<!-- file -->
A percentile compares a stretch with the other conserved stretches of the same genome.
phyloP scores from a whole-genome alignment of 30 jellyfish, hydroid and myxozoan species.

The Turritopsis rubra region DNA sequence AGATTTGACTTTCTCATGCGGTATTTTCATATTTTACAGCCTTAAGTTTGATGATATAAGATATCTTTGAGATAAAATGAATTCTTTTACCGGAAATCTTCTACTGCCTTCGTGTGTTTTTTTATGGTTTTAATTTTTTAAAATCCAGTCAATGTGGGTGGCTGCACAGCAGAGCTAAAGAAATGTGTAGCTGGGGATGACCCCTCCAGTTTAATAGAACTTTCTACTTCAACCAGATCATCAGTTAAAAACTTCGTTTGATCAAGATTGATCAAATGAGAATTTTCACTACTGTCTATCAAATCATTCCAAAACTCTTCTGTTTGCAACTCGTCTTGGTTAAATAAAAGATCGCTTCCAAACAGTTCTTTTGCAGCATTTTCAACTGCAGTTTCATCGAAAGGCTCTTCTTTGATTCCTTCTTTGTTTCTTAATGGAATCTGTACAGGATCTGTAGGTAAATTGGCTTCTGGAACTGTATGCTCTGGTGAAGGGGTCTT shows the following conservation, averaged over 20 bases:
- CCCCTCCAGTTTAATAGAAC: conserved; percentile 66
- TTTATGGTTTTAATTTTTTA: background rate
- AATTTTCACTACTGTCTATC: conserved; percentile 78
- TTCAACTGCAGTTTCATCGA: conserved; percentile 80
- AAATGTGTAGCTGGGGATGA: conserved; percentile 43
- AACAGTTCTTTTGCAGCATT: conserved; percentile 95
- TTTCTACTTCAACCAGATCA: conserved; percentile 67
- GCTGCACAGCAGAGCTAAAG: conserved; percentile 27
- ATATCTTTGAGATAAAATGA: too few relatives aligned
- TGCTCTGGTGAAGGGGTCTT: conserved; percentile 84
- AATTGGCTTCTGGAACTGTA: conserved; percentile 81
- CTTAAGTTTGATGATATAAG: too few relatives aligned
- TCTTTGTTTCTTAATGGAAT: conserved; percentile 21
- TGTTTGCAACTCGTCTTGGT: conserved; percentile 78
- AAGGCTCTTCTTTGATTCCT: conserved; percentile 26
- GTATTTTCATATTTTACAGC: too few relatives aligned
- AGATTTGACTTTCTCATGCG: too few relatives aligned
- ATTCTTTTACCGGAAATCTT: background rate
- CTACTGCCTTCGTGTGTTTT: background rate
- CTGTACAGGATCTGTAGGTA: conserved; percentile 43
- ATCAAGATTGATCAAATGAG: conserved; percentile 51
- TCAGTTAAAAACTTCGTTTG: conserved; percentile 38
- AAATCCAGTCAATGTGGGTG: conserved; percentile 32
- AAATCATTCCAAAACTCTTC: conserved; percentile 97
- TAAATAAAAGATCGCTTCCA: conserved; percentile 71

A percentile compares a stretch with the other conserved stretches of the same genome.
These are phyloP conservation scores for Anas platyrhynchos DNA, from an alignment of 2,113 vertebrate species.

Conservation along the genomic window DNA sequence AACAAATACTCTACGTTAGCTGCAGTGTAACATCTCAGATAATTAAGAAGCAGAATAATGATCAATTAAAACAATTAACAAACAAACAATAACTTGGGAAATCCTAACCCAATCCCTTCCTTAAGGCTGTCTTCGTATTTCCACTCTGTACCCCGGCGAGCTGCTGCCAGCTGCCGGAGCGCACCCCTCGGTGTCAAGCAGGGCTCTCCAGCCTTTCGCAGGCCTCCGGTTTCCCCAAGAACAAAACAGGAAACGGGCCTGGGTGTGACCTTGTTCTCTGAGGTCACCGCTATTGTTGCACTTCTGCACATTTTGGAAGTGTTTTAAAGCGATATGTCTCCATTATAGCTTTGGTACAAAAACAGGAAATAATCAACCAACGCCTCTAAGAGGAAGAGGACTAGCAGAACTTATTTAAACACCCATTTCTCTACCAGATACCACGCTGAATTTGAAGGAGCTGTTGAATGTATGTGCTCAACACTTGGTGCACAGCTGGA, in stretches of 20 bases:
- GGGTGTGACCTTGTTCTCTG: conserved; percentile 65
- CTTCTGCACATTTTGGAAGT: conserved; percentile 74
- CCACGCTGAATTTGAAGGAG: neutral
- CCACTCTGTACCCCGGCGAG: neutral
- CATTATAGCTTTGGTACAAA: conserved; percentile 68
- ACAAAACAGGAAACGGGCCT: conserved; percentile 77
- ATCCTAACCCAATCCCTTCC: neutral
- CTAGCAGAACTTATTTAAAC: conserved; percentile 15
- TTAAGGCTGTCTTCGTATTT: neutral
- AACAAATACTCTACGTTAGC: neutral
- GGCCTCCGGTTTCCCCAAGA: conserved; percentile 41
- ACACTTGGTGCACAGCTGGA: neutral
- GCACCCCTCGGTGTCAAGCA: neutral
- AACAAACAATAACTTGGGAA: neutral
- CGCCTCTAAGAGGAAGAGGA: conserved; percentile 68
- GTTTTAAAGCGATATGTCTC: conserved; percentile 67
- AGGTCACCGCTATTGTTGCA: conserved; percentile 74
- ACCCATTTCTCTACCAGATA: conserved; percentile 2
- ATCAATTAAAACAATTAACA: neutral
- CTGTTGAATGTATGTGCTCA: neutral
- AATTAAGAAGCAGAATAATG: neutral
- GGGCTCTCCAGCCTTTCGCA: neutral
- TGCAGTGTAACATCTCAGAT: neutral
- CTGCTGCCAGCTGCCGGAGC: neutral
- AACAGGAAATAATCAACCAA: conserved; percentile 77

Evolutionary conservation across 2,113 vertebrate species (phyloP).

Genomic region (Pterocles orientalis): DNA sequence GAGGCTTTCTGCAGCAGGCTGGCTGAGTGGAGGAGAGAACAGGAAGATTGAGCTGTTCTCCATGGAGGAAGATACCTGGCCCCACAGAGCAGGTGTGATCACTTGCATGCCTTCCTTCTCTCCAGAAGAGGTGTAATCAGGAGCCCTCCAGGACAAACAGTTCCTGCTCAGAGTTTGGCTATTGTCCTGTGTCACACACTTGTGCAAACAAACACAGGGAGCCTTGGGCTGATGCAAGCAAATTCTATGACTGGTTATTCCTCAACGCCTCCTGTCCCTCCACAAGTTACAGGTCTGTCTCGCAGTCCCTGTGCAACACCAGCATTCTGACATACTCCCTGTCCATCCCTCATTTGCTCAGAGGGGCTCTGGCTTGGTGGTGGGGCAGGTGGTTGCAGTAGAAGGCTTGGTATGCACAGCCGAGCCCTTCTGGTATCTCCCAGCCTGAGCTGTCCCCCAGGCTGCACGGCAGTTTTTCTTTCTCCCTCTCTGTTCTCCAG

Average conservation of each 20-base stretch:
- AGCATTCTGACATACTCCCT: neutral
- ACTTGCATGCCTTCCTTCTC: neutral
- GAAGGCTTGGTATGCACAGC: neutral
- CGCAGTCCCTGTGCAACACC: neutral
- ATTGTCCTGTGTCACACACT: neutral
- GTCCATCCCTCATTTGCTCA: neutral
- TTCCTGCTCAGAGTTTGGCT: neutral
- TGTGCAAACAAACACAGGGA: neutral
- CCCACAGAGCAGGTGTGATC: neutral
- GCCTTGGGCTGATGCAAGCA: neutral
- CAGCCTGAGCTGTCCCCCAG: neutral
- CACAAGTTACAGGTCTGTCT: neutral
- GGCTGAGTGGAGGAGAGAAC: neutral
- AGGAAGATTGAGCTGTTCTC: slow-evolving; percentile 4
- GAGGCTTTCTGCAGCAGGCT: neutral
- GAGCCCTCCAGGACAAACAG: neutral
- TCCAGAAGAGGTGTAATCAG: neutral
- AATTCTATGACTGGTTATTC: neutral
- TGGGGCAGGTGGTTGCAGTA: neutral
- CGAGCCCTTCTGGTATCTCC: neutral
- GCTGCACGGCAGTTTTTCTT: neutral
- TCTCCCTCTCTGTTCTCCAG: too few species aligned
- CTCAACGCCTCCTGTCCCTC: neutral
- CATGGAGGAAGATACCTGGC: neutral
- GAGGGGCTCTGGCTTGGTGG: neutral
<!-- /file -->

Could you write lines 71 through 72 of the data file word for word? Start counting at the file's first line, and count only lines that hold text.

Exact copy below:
- CACAAGTTACAGGTCTGTCT: neutral
- GGCTGAGTGGAGGAGAGAAC: neutral